How would you describe the work that you do?
I’m interested in revolution. And that doesn’t really mean a fight, but it means a change. And, that interests me a lot. . . . I work toward the change, which has to do with integrating the human conversation so that there is a dialog that includes 50% women. So, that is an interesting effort. . . . And by women, I don’t just mean a female body, I mean a female point of view . . . a change of mind in, not only men, but women and who they are and what they have to say and how they want the world to look.
Are there ways in which you intend your work to challenge the viewer?
I don’t really know that I am that interested in challenging anyone. . . . I like to think of encounter. I like it if the encounter can be warm and loving and part of life itself.
Is there something you are currently working on that you are particularly excited about?
Part of what I’m going to do [for the show] has to do with Hildegard of Bingen. . . . She died in 1279. . . . She was an abbess of a monastery and started other monasteries. . . . She was also a physician and an herbalist . . . [who] wrote a book that is still used in Germany today. . . . The pharmacy that she developed and the other point of view of working with the body is written in the book. . . . I became aware of her through her music; . . . her chant . . . was made famous by the Anonymous Four, a quartet, who were singing her music, which kind of caught fire in the U.S. and abroad. . . . When I heard it I was very deeply moved, and her music seemed to me to have a relationship to light. . . . I have about four or five different streams of work in my studio, and one of them is Hildegard, and that is part of what’s on my mind.
What have been the greatest challenges to your art career and how do you navigate them?
My art career has involved a long span of time and ups and downs, . . . times when I was showing and selling, and times when I was not, times when I was happy teaching and times when I was not, times when it was especially difficult in terms of a schedule and raising children and continuing in the studio and in the classroom. . . . Very complex, but VERY doable. . . . There was a period of time in this country when women artists were not having children because they felt they couldn’t be that divided. And I think that time is behind us now, as a whole. . . . It’s been demonstrated that it’s really possible with help.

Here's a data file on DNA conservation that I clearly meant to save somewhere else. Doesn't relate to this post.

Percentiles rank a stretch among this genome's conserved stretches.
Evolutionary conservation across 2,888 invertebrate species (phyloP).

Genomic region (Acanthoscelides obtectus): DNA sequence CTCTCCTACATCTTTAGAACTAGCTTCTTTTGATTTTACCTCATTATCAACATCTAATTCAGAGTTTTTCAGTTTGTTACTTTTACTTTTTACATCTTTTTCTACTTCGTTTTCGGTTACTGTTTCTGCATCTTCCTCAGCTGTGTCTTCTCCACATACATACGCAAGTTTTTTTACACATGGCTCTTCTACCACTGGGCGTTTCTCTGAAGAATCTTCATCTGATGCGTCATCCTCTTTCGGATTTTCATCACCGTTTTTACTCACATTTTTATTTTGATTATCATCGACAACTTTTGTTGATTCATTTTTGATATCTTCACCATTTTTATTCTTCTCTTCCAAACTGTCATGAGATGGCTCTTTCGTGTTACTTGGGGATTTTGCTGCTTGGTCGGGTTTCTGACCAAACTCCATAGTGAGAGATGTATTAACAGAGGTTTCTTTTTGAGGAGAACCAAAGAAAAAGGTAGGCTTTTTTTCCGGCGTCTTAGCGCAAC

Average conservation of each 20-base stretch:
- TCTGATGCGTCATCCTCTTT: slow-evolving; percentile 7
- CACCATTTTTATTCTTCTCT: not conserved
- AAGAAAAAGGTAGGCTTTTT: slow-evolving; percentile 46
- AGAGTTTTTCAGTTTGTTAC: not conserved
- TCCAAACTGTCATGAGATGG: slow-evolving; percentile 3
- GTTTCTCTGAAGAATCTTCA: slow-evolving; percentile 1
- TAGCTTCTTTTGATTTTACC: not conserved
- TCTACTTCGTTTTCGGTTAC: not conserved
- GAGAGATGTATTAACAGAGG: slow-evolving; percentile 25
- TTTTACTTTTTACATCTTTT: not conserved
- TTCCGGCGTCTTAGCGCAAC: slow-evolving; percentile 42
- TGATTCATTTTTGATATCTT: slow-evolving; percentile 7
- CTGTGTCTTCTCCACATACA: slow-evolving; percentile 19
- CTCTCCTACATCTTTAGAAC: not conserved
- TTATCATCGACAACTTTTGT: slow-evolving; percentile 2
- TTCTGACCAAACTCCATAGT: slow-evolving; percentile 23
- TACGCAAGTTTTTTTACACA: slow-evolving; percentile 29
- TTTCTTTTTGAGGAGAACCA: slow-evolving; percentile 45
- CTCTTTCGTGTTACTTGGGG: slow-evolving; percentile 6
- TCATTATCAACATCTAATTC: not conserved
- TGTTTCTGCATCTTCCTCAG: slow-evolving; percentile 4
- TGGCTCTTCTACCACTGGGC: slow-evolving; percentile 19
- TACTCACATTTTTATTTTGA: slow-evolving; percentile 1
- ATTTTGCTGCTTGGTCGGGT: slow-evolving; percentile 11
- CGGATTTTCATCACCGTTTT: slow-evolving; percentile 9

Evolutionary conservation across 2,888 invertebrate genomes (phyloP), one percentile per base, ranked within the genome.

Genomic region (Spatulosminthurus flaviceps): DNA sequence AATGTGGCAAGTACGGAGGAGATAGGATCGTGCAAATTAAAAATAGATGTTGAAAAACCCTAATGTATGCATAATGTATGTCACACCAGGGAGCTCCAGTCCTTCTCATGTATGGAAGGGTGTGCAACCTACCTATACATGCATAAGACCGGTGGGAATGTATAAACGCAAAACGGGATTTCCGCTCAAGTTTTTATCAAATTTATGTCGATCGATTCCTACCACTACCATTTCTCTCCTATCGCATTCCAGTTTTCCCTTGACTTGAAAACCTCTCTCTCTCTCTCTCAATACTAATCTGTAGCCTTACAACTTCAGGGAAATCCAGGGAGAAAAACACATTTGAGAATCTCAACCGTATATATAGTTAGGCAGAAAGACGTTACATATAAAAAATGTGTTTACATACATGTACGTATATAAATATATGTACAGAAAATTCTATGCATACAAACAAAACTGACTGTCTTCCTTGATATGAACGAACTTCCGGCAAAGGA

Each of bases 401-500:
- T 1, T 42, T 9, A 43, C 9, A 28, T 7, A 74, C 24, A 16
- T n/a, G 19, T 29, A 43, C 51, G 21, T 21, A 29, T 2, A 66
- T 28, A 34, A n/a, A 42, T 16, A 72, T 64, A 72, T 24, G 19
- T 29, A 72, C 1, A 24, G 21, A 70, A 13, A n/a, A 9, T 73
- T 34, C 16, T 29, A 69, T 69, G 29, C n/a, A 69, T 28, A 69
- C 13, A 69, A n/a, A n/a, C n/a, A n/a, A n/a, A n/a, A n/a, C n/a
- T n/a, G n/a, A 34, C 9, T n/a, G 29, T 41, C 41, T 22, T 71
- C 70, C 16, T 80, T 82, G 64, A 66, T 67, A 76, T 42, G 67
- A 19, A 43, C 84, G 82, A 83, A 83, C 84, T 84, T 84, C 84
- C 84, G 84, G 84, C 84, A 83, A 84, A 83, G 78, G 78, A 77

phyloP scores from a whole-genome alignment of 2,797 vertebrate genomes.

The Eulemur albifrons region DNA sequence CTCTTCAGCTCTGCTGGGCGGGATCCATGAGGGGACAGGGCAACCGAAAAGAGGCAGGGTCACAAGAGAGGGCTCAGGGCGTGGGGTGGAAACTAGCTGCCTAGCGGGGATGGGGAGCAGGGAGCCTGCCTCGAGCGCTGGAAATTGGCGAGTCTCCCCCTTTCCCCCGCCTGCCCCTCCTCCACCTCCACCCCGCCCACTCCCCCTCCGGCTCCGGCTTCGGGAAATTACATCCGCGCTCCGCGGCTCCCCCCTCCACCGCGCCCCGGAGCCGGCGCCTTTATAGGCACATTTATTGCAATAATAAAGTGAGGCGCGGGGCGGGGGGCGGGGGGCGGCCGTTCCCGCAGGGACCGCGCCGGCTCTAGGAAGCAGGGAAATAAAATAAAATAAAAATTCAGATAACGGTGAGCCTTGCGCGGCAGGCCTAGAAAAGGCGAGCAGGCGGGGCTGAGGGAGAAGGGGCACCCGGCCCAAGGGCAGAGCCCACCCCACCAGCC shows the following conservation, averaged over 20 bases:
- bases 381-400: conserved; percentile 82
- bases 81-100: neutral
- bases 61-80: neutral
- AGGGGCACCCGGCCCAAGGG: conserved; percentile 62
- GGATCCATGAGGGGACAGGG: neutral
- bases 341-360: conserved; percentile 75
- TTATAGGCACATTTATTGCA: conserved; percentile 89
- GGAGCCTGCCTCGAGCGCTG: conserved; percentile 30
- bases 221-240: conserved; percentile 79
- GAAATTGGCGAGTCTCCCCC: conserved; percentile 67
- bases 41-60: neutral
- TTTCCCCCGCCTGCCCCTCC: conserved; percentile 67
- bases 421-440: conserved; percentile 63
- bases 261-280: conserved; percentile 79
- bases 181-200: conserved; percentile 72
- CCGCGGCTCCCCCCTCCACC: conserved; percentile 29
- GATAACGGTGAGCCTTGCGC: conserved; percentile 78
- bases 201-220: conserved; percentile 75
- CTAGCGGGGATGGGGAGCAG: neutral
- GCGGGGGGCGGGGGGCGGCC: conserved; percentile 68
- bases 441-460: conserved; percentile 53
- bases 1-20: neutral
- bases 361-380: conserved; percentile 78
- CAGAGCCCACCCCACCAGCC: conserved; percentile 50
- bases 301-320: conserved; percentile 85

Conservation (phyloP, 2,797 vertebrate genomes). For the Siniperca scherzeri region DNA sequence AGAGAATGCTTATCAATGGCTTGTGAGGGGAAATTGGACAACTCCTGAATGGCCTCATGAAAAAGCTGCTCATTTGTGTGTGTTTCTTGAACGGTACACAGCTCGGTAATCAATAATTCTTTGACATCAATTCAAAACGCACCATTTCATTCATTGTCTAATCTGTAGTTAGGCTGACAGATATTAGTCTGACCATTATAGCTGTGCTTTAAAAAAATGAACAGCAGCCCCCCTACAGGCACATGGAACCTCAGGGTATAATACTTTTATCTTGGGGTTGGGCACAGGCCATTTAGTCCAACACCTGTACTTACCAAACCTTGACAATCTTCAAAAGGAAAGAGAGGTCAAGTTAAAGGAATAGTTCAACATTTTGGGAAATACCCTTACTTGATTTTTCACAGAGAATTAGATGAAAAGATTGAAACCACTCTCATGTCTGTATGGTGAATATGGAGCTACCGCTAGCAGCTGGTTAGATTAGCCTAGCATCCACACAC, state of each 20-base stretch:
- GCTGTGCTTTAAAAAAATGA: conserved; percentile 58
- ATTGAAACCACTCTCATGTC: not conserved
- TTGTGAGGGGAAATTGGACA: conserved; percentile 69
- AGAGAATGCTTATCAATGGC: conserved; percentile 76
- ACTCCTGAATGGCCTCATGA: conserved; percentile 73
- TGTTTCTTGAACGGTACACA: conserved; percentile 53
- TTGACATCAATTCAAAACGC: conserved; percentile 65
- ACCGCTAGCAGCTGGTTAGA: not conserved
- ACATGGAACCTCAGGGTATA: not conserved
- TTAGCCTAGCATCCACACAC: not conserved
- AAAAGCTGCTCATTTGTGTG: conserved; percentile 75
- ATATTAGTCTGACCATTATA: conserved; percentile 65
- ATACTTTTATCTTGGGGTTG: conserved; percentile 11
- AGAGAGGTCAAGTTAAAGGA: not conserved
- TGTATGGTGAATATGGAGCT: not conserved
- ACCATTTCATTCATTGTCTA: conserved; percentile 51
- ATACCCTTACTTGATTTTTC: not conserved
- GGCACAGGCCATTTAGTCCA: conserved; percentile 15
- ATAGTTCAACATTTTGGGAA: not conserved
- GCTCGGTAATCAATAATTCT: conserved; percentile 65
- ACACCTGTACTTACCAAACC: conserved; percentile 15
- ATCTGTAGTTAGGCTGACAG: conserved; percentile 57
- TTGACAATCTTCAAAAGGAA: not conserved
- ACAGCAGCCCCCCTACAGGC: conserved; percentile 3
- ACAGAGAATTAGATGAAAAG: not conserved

What advice has influenced you or your art making?
I had a very good teacher for a period of time who really counseled me in seeking the truth of things . . . and finding that inside and being willing to share it. . . . And he also suggested carefully selecting what you show and where you show. . . . Over the years, I’ve really found that useful.
Why did you choose to pursue the life of a professional artist?
I chose it over and over and over. There were many chances to do something else, but I chose it again and again. I was also very interested in teaching, and it was just very natural for me to teach. . . . As I continued on I just kept teaching. I always found it a privilege and a lot of fun and constructive, . . . so that continued, too.
In your opinion, how is being a woman artist in 2015 different from what it might have been like one, two, three or even four decades ago?
Well statistics are good, in certain ways. When the Guerrilla Girls surveyed and found only 3% of women were being represented in museum institutions, that was a big thing . . . and now it’s at 4% . . . so we still have a long way to go. I noticed that in 1990s the women were not getting good critiques here. . . . [Years earlier] I had imagined a women’s art institute that would be a contribution to the change that might happen. . . . When I proposed that to the president [of MCAD], he kept saying no each year . . . and then I proposed it to the dean, who was a woman, and she said yes. So we started the Women’s Art Institute . . . and she [the dean] gave me a long list of tasks to prove that I could do it. . . . And I decided to go for it. . . . When we began I asked a wonderful artist, Pat Olson, to join and she said “sure!” . . . and so we started the Women’s Art Institute at MCAD [and hosted it] for about fourteen years, and then we moved to St. Catherine University . . . where it is thriving. . . . Every year we have a very intense four‐week period of extensive studio work and thought and it’s just on fire!
Does personal history work its way into your practice? How might who you are be reflected in your current work?
I create a wide range of images. Some of them are abstract and some of them are [representational] depictions. . . . I’m very interested in symbolic images. . . . I’ve created a series of paintings involving the chakras, and I’ve been very involved in art and healing . . . and how that can be represented.
Are there certain ways in which you identify yourself as a feminist artist?
There is no doubt what‐so‐ever that I am a feminist artist!
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